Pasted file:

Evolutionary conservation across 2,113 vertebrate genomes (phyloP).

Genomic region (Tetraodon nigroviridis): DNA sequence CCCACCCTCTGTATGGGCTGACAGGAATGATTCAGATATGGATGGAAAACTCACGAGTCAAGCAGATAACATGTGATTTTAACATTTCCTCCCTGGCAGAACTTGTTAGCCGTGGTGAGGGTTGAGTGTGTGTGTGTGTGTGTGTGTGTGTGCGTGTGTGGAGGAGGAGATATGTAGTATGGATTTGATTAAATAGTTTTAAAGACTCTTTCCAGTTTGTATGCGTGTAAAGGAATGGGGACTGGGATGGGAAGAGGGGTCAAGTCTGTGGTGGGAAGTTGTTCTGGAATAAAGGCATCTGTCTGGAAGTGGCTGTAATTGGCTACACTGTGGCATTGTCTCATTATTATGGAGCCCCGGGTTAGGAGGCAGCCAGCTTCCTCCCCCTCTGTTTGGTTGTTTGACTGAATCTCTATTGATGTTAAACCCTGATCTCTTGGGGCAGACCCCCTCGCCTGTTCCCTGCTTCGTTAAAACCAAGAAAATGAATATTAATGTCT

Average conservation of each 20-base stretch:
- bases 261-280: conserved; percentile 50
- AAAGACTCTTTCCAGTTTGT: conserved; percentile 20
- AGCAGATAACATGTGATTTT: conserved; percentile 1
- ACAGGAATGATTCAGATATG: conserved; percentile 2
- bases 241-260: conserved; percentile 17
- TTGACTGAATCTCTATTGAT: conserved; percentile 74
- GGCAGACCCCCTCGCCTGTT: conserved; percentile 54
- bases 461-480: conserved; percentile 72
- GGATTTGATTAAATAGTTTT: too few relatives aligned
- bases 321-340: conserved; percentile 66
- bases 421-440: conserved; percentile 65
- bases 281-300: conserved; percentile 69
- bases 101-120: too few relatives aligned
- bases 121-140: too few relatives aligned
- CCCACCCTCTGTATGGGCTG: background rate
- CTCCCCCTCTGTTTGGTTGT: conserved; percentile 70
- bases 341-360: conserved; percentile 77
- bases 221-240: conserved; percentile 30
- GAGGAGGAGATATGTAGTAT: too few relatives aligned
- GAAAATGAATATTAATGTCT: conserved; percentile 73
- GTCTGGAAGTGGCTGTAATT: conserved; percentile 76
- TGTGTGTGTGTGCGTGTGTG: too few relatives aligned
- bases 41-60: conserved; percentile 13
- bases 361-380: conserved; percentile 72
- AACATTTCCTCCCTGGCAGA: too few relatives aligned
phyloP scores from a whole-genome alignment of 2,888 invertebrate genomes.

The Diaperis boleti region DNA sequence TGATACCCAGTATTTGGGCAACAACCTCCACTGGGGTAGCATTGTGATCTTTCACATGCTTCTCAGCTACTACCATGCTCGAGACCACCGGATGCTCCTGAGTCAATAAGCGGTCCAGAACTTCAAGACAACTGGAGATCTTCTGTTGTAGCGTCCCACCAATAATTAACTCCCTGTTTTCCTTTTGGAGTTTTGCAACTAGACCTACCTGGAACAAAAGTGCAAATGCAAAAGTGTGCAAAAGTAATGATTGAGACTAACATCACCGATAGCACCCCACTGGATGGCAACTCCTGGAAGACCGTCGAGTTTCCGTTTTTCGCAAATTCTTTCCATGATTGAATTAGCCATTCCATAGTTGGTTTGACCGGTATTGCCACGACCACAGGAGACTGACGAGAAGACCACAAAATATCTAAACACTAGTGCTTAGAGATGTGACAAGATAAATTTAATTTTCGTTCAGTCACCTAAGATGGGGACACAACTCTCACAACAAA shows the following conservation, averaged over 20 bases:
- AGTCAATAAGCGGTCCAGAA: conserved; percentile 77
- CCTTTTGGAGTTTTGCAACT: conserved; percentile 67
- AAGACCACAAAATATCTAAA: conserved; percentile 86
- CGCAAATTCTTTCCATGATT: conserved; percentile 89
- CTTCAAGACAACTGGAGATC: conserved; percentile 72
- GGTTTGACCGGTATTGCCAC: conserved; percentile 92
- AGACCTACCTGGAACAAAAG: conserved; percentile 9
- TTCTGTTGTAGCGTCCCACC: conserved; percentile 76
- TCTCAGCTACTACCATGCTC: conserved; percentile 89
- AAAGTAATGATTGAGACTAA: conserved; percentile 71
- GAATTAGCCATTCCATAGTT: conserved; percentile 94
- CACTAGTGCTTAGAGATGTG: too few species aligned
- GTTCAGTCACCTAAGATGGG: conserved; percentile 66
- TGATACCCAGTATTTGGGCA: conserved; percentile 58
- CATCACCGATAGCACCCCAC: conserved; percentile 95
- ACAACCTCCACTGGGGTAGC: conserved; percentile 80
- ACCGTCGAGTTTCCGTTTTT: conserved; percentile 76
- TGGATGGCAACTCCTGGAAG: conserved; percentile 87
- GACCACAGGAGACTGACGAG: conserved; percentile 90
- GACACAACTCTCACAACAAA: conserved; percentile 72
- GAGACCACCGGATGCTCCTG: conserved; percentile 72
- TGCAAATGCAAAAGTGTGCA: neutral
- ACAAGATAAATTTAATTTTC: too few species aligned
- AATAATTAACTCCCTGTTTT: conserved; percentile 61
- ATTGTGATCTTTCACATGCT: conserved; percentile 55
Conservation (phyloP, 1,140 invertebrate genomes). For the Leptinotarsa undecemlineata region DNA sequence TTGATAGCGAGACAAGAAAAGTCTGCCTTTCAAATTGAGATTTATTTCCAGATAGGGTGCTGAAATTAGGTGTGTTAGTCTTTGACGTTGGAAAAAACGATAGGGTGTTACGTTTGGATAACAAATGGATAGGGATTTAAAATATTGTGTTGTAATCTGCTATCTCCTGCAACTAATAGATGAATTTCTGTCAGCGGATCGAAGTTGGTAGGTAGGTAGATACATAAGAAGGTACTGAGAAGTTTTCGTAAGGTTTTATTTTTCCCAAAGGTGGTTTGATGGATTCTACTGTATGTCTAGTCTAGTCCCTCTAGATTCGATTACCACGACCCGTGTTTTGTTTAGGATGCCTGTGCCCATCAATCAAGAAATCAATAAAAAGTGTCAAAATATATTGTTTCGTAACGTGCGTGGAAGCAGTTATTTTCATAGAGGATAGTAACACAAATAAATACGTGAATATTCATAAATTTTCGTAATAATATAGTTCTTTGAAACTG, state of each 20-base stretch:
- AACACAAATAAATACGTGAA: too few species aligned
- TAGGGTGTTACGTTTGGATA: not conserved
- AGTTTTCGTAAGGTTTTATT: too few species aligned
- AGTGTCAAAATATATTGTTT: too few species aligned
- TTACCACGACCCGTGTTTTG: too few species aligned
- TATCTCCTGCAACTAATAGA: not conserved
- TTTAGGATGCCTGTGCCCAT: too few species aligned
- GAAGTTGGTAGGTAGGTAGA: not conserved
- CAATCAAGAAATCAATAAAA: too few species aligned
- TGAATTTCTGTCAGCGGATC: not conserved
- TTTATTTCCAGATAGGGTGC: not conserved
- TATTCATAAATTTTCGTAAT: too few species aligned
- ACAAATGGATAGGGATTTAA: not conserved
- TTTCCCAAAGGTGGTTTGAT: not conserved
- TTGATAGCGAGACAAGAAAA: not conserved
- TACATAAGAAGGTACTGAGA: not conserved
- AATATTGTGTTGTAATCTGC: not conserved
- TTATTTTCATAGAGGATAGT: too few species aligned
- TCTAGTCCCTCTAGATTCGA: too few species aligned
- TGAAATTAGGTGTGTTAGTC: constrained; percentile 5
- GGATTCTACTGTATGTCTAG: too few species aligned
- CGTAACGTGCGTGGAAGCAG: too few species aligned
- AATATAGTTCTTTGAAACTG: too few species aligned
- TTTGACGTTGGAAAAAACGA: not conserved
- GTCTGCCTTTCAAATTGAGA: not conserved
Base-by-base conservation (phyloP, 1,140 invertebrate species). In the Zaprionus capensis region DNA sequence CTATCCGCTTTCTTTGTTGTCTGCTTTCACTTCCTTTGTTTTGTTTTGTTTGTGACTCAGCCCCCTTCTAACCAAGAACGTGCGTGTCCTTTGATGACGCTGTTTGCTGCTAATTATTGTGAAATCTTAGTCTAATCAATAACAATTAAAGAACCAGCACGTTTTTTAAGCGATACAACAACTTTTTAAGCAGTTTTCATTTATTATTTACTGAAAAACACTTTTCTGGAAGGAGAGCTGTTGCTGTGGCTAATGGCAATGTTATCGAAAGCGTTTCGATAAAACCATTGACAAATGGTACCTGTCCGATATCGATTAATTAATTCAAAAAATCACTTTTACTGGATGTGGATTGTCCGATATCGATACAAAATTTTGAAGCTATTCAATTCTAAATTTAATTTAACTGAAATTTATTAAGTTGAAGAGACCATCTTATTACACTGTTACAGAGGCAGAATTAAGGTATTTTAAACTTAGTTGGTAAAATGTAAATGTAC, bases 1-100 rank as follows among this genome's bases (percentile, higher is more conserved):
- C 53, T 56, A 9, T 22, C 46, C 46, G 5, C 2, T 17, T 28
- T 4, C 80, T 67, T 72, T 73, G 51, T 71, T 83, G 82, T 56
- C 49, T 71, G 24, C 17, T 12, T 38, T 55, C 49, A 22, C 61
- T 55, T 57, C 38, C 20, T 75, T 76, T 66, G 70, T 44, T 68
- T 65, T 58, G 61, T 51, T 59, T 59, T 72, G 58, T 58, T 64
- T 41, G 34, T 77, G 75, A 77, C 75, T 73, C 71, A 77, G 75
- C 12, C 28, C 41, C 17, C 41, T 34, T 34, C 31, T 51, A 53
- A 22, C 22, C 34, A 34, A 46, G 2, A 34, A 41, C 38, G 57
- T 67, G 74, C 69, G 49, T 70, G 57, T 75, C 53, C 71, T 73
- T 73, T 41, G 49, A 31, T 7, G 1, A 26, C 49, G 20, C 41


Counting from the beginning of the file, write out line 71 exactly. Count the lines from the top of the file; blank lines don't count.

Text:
- TTGATAGCGAGACAAGAAAA: not conserved